Voting: A Primary Measure Of Voter More Than Candidate

The April 24th, August 14th and November 6th are all days scheduled for voters to go to the polls in Connecticut.  The first two are dates for primaries when candidates seek to gain the endorsement from political parties to become their representative during the campaign for the November elections.

The election process is long but does it deliver the best candidate?  Today, campaigns are different; they have evolved into something never imagined a generation ago.  The role of media with structured sound bites, the internet with social networks, and an age of instant communication have changed campaigns and the way we view those seeking office.

In 1905 the primary way to communicate was the printed word and everyone had to read about positions and accounts of the candidates.  Some voters would see and hear a candidate speak from the rear of a railcar.  It wasn’t long before radio brought the voice of our candidates into the home.  But it was 1960 that things really began to change with the live television broadcast of Presidential candidates debating.  The visual impact was a game changer suddenly the opinion of voters was moved not based on ideas but on appearance.

Today with so many more opportunities and interests available less time is spent on deep political investigation into the ideas and qualities of our candidates.  Today images are crafted, speeches based on conviction and belief have given way to filtered readings from a teleprompter.  What is a voter to do?

Can we depend on one of the two political parties to select a candidate and then depend on their endorsement and label as a guarantee of performance if elected? I think not, and it reminds me of the words of Ralph Waldo Emerson:

“Most men have bound their eyes with one or another handkerchief and attached themselves to some one of these communities of opinion.  This conformity makes them not false in a few particulars, authors of a few lies, but false in all particulars.  Their every truth is not quite true.  Their two is not the real two, their four not the real four; so that every word they say chagrins us, and we know not where to begin to set them right.  Meantime nature is not slow to equip us in the prison-uniform of the party to which we adhere.  We come to wear one cut of face and figure, and acquire by degrees the gentlest asinine expression.”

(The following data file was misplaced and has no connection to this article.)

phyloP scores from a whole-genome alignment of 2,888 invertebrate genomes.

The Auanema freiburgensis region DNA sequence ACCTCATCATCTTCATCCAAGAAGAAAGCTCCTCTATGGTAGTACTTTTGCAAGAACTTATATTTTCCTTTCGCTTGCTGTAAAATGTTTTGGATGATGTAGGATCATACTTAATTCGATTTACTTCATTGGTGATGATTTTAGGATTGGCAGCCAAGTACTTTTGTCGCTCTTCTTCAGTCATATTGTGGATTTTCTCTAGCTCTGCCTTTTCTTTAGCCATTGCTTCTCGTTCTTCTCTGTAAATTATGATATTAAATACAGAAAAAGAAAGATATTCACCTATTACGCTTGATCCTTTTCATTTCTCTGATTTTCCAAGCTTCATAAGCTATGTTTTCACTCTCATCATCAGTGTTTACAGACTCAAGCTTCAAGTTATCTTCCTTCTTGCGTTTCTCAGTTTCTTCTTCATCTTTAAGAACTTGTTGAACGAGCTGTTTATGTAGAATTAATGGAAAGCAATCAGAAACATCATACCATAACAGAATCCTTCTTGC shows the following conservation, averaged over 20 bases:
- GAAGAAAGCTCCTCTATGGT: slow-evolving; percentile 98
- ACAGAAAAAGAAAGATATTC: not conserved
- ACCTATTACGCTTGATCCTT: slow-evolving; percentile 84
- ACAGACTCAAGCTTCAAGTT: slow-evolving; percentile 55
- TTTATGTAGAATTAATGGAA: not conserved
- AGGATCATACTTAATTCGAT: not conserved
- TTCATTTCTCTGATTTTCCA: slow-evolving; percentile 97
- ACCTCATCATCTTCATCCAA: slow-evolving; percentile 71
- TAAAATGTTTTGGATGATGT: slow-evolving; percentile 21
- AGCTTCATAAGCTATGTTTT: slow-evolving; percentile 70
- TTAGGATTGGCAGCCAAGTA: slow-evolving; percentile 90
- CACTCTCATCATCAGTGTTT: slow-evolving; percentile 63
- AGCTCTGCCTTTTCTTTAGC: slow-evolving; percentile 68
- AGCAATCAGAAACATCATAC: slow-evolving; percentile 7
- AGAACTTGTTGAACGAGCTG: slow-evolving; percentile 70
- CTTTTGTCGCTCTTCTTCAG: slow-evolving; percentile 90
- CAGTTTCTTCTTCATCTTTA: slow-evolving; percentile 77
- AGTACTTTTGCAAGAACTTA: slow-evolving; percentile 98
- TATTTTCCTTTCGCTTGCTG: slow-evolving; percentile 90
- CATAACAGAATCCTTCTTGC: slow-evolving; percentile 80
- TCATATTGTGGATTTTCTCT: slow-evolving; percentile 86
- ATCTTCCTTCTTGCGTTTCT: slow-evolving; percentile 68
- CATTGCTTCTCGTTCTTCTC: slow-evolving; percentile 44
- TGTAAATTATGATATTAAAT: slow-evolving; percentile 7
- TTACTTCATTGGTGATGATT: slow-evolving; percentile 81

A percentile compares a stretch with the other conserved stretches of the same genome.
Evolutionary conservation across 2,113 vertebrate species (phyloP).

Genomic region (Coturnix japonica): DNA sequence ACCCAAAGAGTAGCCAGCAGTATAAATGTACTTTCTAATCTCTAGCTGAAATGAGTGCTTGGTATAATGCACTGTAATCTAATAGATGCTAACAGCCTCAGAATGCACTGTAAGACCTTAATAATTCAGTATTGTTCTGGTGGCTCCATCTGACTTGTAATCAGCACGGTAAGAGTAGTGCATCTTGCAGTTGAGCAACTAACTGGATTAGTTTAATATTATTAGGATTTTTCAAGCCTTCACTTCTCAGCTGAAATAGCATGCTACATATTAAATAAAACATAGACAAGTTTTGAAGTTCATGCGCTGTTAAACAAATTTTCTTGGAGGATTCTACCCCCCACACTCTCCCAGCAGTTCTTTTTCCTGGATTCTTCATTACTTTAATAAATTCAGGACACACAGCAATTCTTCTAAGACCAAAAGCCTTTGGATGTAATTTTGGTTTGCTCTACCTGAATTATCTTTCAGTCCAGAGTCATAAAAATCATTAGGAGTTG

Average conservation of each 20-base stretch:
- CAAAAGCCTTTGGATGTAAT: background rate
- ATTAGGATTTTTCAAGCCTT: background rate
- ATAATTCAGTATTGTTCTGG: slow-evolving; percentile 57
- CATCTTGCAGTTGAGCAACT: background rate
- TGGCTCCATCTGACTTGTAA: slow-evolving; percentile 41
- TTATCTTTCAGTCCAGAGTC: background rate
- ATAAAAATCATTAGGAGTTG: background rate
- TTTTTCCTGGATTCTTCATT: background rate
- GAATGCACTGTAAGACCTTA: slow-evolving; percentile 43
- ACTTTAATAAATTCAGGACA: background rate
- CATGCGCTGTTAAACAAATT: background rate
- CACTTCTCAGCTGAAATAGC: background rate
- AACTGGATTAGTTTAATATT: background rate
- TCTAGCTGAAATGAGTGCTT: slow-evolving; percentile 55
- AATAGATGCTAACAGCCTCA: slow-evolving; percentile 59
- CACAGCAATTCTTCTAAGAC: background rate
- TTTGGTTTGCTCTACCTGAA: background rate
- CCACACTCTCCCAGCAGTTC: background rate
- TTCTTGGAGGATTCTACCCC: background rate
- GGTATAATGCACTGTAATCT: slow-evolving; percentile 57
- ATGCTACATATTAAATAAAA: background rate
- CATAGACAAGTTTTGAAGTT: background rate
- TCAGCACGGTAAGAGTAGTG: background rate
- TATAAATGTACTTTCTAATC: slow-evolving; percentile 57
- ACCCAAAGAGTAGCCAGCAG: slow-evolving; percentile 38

A voter in America has a freedom to vote but with it comes a responsibility to our nation to use that vote wisely being well informed on issues and ideas of the candidate.  The easy route for any voter is one of conformity to march with the crowd.  It is when we look within ourselves reflecting on our own core beliefs and visions that we discover the candidate that deserves our support.

Perhaps Emerson said it best when he said, “Nothing is at last sacred but the integrity of your own mind.  Absolve you to yourself, and you shall have the suffrage of the world.”

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